Getting some liquid inspiration at Greek Cheek Brewery in Orange, California. They are making some of the very best Hazy IPA’s in Southern California and if you have the chance to check them out, I highly recommend that you do! They typically have 8+ beers on tap and are constantly rotating in new beers. If you are a fan of New England style Haze IPA’s, this is a great destination.
So I started doing some research and decided that I was going to start with the “HAZE CRAZE IPA” all grain hazy IPA beer kit from More Beer. The name did not sell me on the kit, but the recipe and hop additions certainly did. I made a couple of small tweaks to the recipe, but they were pretty insignificant. Here is what I ended up with:
1 tsp Calcium Chloride (Mash 60 min)
1/2 tsp Gypsum (Mash 60 min)
Grain Bill: (Mash at 150F)
12 lb Pale Ale Malt
1 lb Flaked Oats
1 lb Flaked White Wheat
8 oz Flaked Barley
4 oz Honey Malt
60 min .5 oz Warrior
5 min 1oz Citra
0 min 2oz Mosaic
0 min 1oz Citra Bavaria (I love this hop)
Whirlpool 15 min
Whirlpool 15 min
Dry Hop Additions:
I know this is not typical, but add the dry hops about 3 days after the start of fermentation. Begin fermenting at 65F and then boost the temp to 70F when adding the dry hops.
1oz Citra (Did I mention I love this hop?)
7 days after the start of fermentation
London Ale III (This is important for fruity ester and haze production)
The beer came out fantastic! If you are considering brewing up a Hazy IPA, I highly recommend this recipe. Homebrew Supply also has a extract version of the recipe available for extract brewers. The beer kits can be found here:
Chill haze is the cloudy or hazy appearance that a chilled beer gets when it is too high in residual proteins or tannins. For the most part, haze and turbidity are highly undesirable unless you are brewing a beer such as an American wheat, hefeweizen, or Belgian wit, where the style calls for a certain amount of haze. It is easier to try and avoid chill haze as opposed to trying to remove it from a beer.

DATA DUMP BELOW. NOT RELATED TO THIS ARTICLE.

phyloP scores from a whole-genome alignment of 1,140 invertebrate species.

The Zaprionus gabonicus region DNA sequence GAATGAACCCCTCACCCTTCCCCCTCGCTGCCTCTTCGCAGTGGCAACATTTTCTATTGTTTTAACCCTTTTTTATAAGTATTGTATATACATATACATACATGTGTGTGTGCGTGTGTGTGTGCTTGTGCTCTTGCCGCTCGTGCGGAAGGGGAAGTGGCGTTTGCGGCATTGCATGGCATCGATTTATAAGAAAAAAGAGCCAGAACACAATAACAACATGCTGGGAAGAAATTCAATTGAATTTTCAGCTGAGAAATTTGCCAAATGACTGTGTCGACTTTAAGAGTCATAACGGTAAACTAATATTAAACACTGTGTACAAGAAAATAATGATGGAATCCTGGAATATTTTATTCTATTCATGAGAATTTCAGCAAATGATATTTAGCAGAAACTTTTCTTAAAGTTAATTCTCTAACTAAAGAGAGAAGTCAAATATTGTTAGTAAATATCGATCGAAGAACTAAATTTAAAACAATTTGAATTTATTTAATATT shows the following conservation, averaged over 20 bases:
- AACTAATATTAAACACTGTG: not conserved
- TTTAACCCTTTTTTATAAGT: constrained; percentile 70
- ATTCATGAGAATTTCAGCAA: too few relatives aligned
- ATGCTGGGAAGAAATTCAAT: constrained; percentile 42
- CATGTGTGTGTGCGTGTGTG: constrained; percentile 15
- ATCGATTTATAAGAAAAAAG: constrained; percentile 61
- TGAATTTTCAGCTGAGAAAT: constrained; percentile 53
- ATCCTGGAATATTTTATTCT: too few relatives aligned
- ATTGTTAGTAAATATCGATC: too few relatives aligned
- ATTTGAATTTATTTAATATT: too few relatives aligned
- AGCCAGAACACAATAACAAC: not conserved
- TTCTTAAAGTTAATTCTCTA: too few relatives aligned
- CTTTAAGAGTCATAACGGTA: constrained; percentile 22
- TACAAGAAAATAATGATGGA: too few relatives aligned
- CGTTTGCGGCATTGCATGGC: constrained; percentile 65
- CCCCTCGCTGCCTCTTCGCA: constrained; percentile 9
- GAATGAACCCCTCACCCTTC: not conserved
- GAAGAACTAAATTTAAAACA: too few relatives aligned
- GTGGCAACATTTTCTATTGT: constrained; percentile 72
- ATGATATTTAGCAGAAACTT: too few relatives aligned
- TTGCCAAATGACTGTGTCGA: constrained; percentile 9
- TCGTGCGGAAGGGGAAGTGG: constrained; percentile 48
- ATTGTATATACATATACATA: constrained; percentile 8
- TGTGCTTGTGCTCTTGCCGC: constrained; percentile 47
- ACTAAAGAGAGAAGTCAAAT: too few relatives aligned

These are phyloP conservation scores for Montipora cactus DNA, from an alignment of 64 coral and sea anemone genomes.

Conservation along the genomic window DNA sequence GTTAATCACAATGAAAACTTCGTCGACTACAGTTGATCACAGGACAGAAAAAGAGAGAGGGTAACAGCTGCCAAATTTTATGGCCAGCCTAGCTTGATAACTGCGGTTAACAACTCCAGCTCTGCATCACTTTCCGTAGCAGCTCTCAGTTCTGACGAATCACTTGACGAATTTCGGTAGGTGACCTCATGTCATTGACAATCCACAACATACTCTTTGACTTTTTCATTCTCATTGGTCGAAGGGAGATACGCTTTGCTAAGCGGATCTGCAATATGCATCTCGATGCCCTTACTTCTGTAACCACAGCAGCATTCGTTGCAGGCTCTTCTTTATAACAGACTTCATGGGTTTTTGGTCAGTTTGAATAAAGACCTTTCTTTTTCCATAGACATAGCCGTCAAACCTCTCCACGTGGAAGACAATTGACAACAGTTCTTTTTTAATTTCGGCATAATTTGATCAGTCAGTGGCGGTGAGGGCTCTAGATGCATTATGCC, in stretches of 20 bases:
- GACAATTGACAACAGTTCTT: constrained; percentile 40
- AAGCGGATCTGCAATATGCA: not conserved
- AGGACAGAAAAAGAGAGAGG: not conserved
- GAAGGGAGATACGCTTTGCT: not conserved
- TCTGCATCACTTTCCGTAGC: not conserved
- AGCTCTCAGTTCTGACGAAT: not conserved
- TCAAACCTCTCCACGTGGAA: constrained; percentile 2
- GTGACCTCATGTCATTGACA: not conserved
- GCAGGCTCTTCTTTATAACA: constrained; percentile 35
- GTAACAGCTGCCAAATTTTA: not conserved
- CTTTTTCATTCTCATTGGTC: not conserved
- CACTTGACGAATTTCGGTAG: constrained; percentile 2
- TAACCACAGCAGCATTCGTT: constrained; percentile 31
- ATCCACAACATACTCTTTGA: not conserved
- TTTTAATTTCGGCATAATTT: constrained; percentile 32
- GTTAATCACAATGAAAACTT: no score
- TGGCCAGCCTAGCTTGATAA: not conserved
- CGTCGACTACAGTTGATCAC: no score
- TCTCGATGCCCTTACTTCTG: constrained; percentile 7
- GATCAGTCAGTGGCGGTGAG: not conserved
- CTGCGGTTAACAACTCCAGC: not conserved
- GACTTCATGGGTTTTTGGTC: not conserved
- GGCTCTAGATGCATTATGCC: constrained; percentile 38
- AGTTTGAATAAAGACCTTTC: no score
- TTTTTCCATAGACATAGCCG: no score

Best practices for avoiding chill haze include properly controlling your mash out, sparging, lautering, and recirculation temperatures. Tannin extraction becomes a real issue when you exceed a temperature of 170° F in your mash tun, so always do your best to keep your sparge temp near 168° F for proper sugar extraction, but do not exceed it or else you will risk stripping too much tannin from the grain.
A consistent rolling boil and hot break are also important when it comes to reducing excess proteins. During the boil and hot break, proteins will merge together, becoming very dense and dropping out to the bottom of the kettle where they can be separated and not transferred to the fermenter. Perhaps one of the best and easiest ways to help avoid chill haze is to use an inexpensive fining such as whirlfloc. Whirlfloc is my personal favorite haze clearing fining; it is a blend of Irish moss and purified carrageenan. The Irish moss and carrageenan bind with the proteins and aid in precipitation. I will typically use one tablet per 5 to 15 gallons and add it at the last 15 minutes of the boil.
If you find yourself in the situation where when chilled your beer has haze and you have not yet bottled it, you can try one of the following methods to help clear chill haze. Extend your conditioning time and cold crash your beer to 34° F for a couple of weeks. This will aid in precipitation and help move suspended yeast and protein to the bottom of the vessel so that you can rack or transfer the clarified beer off the top of it. As a last ditch effort, you can use a beer clarifier such as gelatin. The gelatin should bind to the excess proteins, and drop some of the haze out of your beer.